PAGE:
I feel like every time my foot gets better, it gets worse. Notice I am only talking about one foot. My other one has caused absolutely (knock on wood) no problem at all. The one that is causing me problems has been broken before, and sprained about a million times. I felt that during my recovery, I was some kind of bionic superwoman. I healed quickly, got my casts off early, and walked right out of the hospital. The surgeon was amazed. Now I feel like some karmic force is saying, “That’s what you think honey, nice try though, really, E for effort.”

Moral of the story: Chill.

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“Excuse me.”

My blanket moves a little, exposing some skin.

“Excuuuuuuse me!”

Something pinches my arm.

I awake to the dreary, cold hospital room with a nurse breathing over top of me like a volcano about to erupt.

“Uhm, you need to take your drugs now. So, uhm, what do you want?” she asks sheepishly.

“Wh – huh?” I still haven’t registered what’s going on.

“So come on. I need to give you your drugs.”

“So, you are the nurse, asking me what type of drugs I want?” I’m so confused at this point, I’m not sure if I’m dreaming, or still messed up from the earlier dose.

“Yep. So pick. You can have morphine, oxycottin, percs, tylenol 3, dem…”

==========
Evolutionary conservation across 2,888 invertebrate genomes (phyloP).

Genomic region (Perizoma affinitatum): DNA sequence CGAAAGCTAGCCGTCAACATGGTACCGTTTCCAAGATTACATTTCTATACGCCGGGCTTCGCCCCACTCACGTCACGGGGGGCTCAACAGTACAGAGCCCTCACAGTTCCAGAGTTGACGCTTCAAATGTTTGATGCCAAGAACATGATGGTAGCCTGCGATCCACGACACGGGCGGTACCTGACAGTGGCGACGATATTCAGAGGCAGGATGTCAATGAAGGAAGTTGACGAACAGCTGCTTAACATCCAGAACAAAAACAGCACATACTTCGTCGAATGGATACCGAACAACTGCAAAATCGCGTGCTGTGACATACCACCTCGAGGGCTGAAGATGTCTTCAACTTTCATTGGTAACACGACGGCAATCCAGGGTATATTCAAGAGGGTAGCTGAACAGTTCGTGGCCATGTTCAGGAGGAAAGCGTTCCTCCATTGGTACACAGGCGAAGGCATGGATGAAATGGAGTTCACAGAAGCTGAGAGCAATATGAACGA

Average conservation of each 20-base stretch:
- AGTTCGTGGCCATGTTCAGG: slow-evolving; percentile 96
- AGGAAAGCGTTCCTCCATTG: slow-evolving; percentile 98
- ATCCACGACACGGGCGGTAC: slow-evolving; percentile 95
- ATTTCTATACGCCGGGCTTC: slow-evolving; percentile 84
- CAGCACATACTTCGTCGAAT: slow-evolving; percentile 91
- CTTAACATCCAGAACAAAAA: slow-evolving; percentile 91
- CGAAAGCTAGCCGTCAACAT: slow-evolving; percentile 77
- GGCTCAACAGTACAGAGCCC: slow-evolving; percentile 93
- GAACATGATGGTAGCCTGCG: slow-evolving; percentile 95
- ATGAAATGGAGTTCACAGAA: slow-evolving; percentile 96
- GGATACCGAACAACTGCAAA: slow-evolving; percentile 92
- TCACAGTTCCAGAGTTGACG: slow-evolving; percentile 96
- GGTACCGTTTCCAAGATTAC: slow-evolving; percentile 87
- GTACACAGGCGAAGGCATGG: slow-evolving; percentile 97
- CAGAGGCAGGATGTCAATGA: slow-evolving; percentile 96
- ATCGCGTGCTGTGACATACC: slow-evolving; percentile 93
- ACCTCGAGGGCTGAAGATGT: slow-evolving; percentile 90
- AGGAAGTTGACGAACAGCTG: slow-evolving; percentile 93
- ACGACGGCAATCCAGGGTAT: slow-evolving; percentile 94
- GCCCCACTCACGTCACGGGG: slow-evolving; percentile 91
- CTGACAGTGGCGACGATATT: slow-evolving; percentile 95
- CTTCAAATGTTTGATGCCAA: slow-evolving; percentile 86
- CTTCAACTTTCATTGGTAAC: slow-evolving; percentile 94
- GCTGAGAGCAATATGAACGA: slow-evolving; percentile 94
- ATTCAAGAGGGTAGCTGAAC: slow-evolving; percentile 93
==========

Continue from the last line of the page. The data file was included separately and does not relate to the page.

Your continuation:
“Woah, woah. First of all, take a look at my chart. I’m allergic to codeine and you’re offering me tylenol 3? I’m no doctor, but, come on, it’s not rocket science. Second, you are the nurse, you tell me what I want.”

“I can’t. You have to pick.”

Like, am I in the twilight zone or something. What kind of freak-ass hospital is this?

Don’t get me wrong, I have great respect for nurses and the job that they do. I could never manage. Ever. But that doesn’t change the crappy time I had.

This doesn’t even to begin to touch on the bizarre, horrific post-surgery hospital experience.

I woke up from surgery bawling my eyes out. You know, that kind of wail like from when you are a child, that comes from the pit of your stomach. A mix of pain, confusion and anesthetics. I spent a whole five minutes in my room alone before my first roomie got wheeled in. And what a class act she is. A woman, possibly in her 50’s, but looks more like she’s pushing 70. Her skin is sort of grey, her hair is scraggily, and her teeth are….non-existent.

She strikes up a conversation right away. I mumble, turn over and pretend I’m sleeping.

Her voice is like knives stabbing at my eye balls. I judge her because of her bad grammar.

Even though I thought I did a fabulous job at ignoring her, she chatters on anyways.

“And then them guys, well, geez right. I says, well, I don’t care if ya’ll kick my hairy ass to the curb, I’m going to emerg cuz I have this kinda shit before, you know?”

I can hear the spit leave her mouth, and splatter around as she says words like, ass, says, curb and so on (no teeth, remember).

I hear her moving around. I imagine she’s settling in. Instead, she’s putting an oversized navy blue uniform jacket that says ‘Security’ on it over her half open flattering hospital nighty. She grabs a pack of smokes, and wheels her IV out of the room.